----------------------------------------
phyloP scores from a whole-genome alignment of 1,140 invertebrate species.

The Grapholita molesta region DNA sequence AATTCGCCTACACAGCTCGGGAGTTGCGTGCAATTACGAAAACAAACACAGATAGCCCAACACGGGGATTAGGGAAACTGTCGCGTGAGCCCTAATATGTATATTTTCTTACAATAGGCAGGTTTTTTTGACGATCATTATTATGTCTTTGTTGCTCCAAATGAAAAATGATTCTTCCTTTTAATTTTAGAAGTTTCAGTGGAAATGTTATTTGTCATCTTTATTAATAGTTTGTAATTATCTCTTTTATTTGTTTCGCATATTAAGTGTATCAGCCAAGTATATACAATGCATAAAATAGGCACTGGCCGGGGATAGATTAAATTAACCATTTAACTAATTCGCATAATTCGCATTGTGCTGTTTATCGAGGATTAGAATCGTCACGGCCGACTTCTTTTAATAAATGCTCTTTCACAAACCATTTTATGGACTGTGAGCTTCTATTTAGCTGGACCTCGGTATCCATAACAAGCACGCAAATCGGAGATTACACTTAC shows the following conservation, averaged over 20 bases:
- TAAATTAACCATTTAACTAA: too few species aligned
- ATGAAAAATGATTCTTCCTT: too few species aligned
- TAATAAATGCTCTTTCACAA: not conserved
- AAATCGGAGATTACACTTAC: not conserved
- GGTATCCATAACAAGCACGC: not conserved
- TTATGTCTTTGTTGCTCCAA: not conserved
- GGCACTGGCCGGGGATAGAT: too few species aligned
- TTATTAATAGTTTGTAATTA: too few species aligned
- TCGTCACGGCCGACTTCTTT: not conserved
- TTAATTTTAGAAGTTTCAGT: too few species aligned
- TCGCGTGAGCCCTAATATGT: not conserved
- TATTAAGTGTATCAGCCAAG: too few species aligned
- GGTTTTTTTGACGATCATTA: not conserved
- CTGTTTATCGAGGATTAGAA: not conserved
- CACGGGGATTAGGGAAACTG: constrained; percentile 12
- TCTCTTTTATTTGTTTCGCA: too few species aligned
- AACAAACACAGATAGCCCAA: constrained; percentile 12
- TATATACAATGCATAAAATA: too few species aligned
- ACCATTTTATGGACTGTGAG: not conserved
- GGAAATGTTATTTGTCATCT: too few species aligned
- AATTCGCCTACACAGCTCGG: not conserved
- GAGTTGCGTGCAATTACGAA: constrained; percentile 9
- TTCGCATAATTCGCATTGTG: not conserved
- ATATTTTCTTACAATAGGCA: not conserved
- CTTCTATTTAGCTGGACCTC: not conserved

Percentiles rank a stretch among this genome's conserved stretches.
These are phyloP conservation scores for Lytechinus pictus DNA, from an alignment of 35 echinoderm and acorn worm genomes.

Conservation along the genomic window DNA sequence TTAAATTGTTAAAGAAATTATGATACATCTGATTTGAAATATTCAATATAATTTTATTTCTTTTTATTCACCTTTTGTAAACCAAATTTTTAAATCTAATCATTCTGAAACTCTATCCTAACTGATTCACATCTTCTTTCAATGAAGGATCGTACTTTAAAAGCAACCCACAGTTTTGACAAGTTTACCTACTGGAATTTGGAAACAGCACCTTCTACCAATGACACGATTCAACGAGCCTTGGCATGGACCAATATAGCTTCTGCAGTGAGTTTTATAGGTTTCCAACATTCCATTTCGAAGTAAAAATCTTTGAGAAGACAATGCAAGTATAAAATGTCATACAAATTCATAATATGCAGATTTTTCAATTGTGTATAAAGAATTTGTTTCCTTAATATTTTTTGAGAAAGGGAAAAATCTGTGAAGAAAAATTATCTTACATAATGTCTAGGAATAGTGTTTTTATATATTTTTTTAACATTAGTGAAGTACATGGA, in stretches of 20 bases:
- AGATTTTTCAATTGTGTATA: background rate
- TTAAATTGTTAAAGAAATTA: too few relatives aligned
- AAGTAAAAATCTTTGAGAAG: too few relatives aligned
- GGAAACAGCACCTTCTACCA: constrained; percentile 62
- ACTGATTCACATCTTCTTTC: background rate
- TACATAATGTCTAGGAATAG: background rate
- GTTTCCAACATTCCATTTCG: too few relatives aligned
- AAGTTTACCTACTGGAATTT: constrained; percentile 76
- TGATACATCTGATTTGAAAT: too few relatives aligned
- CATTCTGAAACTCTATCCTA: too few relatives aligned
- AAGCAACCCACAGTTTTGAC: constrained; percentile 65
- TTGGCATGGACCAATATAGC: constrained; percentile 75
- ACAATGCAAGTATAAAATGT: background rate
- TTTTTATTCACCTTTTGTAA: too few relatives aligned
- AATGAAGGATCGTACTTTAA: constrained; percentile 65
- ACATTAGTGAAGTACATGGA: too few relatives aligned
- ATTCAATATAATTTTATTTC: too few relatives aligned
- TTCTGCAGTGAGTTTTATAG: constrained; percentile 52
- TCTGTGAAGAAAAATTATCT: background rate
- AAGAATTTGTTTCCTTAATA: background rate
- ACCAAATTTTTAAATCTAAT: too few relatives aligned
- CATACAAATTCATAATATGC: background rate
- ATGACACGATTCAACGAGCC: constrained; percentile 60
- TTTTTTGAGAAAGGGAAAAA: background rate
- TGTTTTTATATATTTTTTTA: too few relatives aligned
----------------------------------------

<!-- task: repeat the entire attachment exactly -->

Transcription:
phyloP scores from a whole-genome alignment of 1,140 invertebrate species.

The Grapholita molesta region DNA sequence AATTCGCCTACACAGCTCGGGAGTTGCGTGCAATTACGAAAACAAACACAGATAGCCCAACACGGGGATTAGGGAAACTGTCGCGTGAGCCCTAATATGTATATTTTCTTACAATAGGCAGGTTTTTTTGACGATCATTATTATGTCTTTGTTGCTCCAAATGAAAAATGATTCTTCCTTTTAATTTTAGAAGTTTCAGTGGAAATGTTATTTGTCATCTTTATTAATAGTTTGTAATTATCTCTTTTATTTGTTTCGCATATTAAGTGTATCAGCCAAGTATATACAATGCATAAAATAGGCACTGGCCGGGGATAGATTAAATTAACCATTTAACTAATTCGCATAATTCGCATTGTGCTGTTTATCGAGGATTAGAATCGTCACGGCCGACTTCTTTTAATAAATGCTCTTTCACAAACCATTTTATGGACTGTGAGCTTCTATTTAGCTGGACCTCGGTATCCATAACAAGCACGCAAATCGGAGATTACACTTAC shows the following conservation, averaged over 20 bases:
- TAAATTAACCATTTAACTAA: too few species aligned
- ATGAAAAATGATTCTTCCTT: too few species aligned
- TAATAAATGCTCTTTCACAA: not conserved
- AAATCGGAGATTACACTTAC: not conserved
- GGTATCCATAACAAGCACGC: not conserved
- TTATGTCTTTGTTGCTCCAA: not conserved
- GGCACTGGCCGGGGATAGAT: too few species aligned
- TTATTAATAGTTTGTAATTA: too few species aligned
- TCGTCACGGCCGACTTCTTT: not conserved
- TTAATTTTAGAAGTTTCAGT: too few species aligned
- TCGCGTGAGCCCTAATATGT: not conserved
- TATTAAGTGTATCAGCCAAG: too few species aligned
- GGTTTTTTTGACGATCATTA: not conserved
- CTGTTTATCGAGGATTAGAA: not conserved
- CACGGGGATTAGGGAAACTG: constrained; percentile 12
- TCTCTTTTATTTGTTTCGCA: too few species aligned
- AACAAACACAGATAGCCCAA: constrained; percentile 12
- TATATACAATGCATAAAATA: too few species aligned
- ACCATTTTATGGACTGTGAG: not conserved
- GGAAATGTTATTTGTCATCT: too few species aligned
- AATTCGCCTACACAGCTCGG: not conserved
- GAGTTGCGTGCAATTACGAA: constrained; percentile 9
- TTCGCATAATTCGCATTGTG: not conserved
- ATATTTTCTTACAATAGGCA: not conserved
- CTTCTATTTAGCTGGACCTC: not conserved

Percentiles rank a stretch among this genome's conserved stretches.
These are phyloP conservation scores for Lytechinus pictus DNA, from an alignment of 35 echinoderm and acorn worm genomes.

Conservation along the genomic window DNA sequence TTAAATTGTTAAAGAAATTATGATACATCTGATTTGAAATATTCAATATAATTTTATTTCTTTTTATTCACCTTTTGTAAACCAAATTTTTAAATCTAATCATTCTGAAACTCTATCCTAACTGATTCACATCTTCTTTCAATGAAGGATCGTACTTTAAAAGCAACCCACAGTTTTGACAAGTTTACCTACTGGAATTTGGAAACAGCACCTTCTACCAATGACACGATTCAACGAGCCTTGGCATGGACCAATATAGCTTCTGCAGTGAGTTTTATAGGTTTCCAACATTCCATTTCGAAGTAAAAATCTTTGAGAAGACAATGCAAGTATAAAATGTCATACAAATTCATAATATGCAGATTTTTCAATTGTGTATAAAGAATTTGTTTCCTTAATATTTTTTGAGAAAGGGAAAAATCTGTGAAGAAAAATTATCTTACATAATGTCTAGGAATAGTGTTTTTATATATTTTTTTAACATTAGTGAAGTACATGGA, in stretches of 20 bases:
- AGATTTTTCAATTGTGTATA: background rate
- TTAAATTGTTAAAGAAATTA: too few relatives aligned
- AAGTAAAAATCTTTGAGAAG: too few relatives aligned
- GGAAACAGCACCTTCTACCA: constrained; percentile 62
- ACTGATTCACATCTTCTTTC: background rate
- TACATAATGTCTAGGAATAG: background rate
- GTTTCCAACATTCCATTTCG: too few relatives aligned
- AAGTTTACCTACTGGAATTT: constrained; percentile 76
- TGATACATCTGATTTGAAAT: too few relatives aligned
- CATTCTGAAACTCTATCCTA: too few relatives aligned
- AAGCAACCCACAGTTTTGAC: constrained; percentile 65
- TTGGCATGGACCAATATAGC: constrained; percentile 75
- ACAATGCAAGTATAAAATGT: background rate
- TTTTTATTCACCTTTTGTAA: too few relatives aligned
- AATGAAGGATCGTACTTTAA: constrained; percentile 65
- ACATTAGTGAAGTACATGGA: too few relatives aligned
- ATTCAATATAATTTTATTTC: too few relatives aligned
- TTCTGCAGTGAGTTTTATAG: constrained; percentile 52
- TCTGTGAAGAAAAATTATCT: background rate
- AAGAATTTGTTTCCTTAATA: background rate
- ACCAAATTTTTAAATCTAAT: too few relatives aligned
- CATACAAATTCATAATATGC: background rate
- ATGACACGATTCAACGAGCC: constrained; percentile 60
- TTTTTTGAGAAAGGGAAAAA: background rate
- TGTTTTTATATATTTTTTTA: too few relatives aligned